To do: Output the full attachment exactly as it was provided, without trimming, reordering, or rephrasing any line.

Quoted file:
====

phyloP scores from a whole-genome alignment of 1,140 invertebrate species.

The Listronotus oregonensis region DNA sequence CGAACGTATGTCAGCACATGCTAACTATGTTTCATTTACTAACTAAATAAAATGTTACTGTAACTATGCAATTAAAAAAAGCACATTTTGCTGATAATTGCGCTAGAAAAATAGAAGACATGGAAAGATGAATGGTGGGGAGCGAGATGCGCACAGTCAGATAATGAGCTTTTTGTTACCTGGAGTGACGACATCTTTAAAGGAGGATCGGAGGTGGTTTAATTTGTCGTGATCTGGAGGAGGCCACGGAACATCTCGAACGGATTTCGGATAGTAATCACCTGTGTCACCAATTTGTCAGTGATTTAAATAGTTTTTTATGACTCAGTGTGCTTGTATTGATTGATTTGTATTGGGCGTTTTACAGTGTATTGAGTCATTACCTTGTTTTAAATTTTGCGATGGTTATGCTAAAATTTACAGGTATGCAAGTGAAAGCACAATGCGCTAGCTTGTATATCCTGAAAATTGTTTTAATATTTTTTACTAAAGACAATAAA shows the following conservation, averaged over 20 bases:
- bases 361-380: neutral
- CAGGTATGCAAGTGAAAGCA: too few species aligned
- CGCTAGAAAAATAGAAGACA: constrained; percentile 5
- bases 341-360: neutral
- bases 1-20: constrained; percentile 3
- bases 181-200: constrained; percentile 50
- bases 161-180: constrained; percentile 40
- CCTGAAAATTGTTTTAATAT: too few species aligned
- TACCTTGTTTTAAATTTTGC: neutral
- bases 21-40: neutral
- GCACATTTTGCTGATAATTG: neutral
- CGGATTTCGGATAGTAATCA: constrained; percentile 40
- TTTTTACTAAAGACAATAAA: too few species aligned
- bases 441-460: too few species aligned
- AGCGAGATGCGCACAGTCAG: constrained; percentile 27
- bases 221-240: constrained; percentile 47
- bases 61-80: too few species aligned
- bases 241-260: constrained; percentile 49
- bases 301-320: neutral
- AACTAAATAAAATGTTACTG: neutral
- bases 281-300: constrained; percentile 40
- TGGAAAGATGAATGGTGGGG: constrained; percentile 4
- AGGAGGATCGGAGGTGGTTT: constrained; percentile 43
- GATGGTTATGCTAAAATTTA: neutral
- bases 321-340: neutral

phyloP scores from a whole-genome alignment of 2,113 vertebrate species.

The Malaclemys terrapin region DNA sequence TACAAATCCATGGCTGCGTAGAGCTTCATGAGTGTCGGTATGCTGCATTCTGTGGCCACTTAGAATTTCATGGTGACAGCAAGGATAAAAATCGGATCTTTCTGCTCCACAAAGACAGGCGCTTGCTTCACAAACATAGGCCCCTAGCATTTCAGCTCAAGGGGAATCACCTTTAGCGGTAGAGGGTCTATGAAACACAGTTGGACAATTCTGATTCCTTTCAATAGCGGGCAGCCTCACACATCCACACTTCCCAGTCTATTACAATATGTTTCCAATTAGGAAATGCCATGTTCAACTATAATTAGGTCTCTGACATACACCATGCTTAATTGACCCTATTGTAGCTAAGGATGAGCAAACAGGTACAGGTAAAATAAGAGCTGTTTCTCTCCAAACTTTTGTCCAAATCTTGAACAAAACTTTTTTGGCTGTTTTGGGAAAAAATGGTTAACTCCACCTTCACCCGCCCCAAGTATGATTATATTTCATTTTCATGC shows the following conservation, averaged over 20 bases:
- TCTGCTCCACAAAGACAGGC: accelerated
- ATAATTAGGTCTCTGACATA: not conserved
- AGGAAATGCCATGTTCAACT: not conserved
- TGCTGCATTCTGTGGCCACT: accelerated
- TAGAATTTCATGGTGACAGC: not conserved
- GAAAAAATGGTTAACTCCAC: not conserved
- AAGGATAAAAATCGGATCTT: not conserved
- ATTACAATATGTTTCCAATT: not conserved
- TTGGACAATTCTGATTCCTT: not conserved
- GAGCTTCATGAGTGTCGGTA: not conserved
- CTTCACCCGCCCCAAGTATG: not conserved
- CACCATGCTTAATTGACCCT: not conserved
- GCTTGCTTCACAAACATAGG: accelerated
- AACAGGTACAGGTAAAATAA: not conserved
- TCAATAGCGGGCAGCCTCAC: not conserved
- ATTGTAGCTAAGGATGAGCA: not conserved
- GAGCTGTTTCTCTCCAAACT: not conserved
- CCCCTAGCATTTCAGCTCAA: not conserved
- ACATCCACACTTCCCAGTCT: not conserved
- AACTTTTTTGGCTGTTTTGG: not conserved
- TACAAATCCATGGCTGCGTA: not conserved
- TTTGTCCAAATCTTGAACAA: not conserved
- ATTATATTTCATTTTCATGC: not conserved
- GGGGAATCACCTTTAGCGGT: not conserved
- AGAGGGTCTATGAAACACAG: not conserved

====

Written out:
phyloP scores from a whole-genome alignment of 1,140 invertebrate species.

The Listronotus oregonensis region DNA sequence CGAACGTATGTCAGCACATGCTAACTATGTTTCATTTACTAACTAAATAAAATGTTACTGTAACTATGCAATTAAAAAAAGCACATTTTGCTGATAATTGCGCTAGAAAAATAGAAGACATGGAAAGATGAATGGTGGGGAGCGAGATGCGCACAGTCAGATAATGAGCTTTTTGTTACCTGGAGTGACGACATCTTTAAAGGAGGATCGGAGGTGGTTTAATTTGTCGTGATCTGGAGGAGGCCACGGAACATCTCGAACGGATTTCGGATAGTAATCACCTGTGTCACCAATTTGTCAGTGATTTAAATAGTTTTTTATGACTCAGTGTGCTTGTATTGATTGATTTGTATTGGGCGTTTTACAGTGTATTGAGTCATTACCTTGTTTTAAATTTTGCGATGGTTATGCTAAAATTTACAGGTATGCAAGTGAAAGCACAATGCGCTAGCTTGTATATCCTGAAAATTGTTTTAATATTTTTTACTAAAGACAATAAA shows the following conservation, averaged over 20 bases:
- bases 361-380: neutral
- CAGGTATGCAAGTGAAAGCA: too few species aligned
- CGCTAGAAAAATAGAAGACA: constrained; percentile 5
- bases 341-360: neutral
- bases 1-20: constrained; percentile 3
- bases 181-200: constrained; percentile 50
- bases 161-180: constrained; percentile 40
- CCTGAAAATTGTTTTAATAT: too few species aligned
- TACCTTGTTTTAAATTTTGC: neutral
- bases 21-40: neutral
- GCACATTTTGCTGATAATTG: neutral
- CGGATTTCGGATAGTAATCA: constrained; percentile 40
- TTTTTACTAAAGACAATAAA: too few species aligned
- bases 441-460: too few species aligned
- AGCGAGATGCGCACAGTCAG: constrained; percentile 27
- bases 221-240: constrained; percentile 47
- bases 61-80: too few species aligned
- bases 241-260: constrained; percentile 49
- bases 301-320: neutral
- AACTAAATAAAATGTTACTG: neutral
- bases 281-300: constrained; percentile 40
- TGGAAAGATGAATGGTGGGG: constrained; percentile 4
- AGGAGGATCGGAGGTGGTTT: constrained; percentile 43
- GATGGTTATGCTAAAATTTA: neutral
- bases 321-340: neutral

phyloP scores from a whole-genome alignment of 2,113 vertebrate species.

The Malaclemys terrapin region DNA sequence TACAAATCCATGGCTGCGTAGAGCTTCATGAGTGTCGGTATGCTGCATTCTGTGGCCACTTAGAATTTCATGGTGACAGCAAGGATAAAAATCGGATCTTTCTGCTCCACAAAGACAGGCGCTTGCTTCACAAACATAGGCCCCTAGCATTTCAGCTCAAGGGGAATCACCTTTAGCGGTAGAGGGTCTATGAAACACAGTTGGACAATTCTGATTCCTTTCAATAGCGGGCAGCCTCACACATCCACACTTCCCAGTCTATTACAATATGTTTCCAATTAGGAAATGCCATGTTCAACTATAATTAGGTCTCTGACATACACCATGCTTAATTGACCCTATTGTAGCTAAGGATGAGCAAACAGGTACAGGTAAAATAAGAGCTGTTTCTCTCCAAACTTTTGTCCAAATCTTGAACAAAACTTTTTTGGCTGTTTTGGGAAAAAATGGTTAACTCCACCTTCACCCGCCCCAAGTATGATTATATTTCATTTTCATGC shows the following conservation, averaged over 20 bases:
- TCTGCTCCACAAAGACAGGC: accelerated
- ATAATTAGGTCTCTGACATA: not conserved
- AGGAAATGCCATGTTCAACT: not conserved
- TGCTGCATTCTGTGGCCACT: accelerated
- TAGAATTTCATGGTGACAGC: not conserved
- GAAAAAATGGTTAACTCCAC: not conserved
- AAGGATAAAAATCGGATCTT: not conserved
- ATTACAATATGTTTCCAATT: not conserved
- TTGGACAATTCTGATTCCTT: not conserved
- GAGCTTCATGAGTGTCGGTA: not conserved
- CTTCACCCGCCCCAAGTATG: not conserved
- CACCATGCTTAATTGACCCT: not conserved
- GCTTGCTTCACAAACATAGG: accelerated
- AACAGGTACAGGTAAAATAA: not conserved
- TCAATAGCGGGCAGCCTCAC: not conserved
- ATTGTAGCTAAGGATGAGCA: not conserved
- GAGCTGTTTCTCTCCAAACT: not conserved
- CCCCTAGCATTTCAGCTCAA: not conserved
- ACATCCACACTTCCCAGTCT: not conserved
- AACTTTTTTGGCTGTTTTGG: not conserved
- TACAAATCCATGGCTGCGTA: not conserved
- TTTGTCCAAATCTTGAACAA: not conserved
- ATTATATTTCATTTTCATGC: not conserved
- GGGGAATCACCTTTAGCGGT: not conserved
- AGAGGGTCTATGAAACACAG: not conserved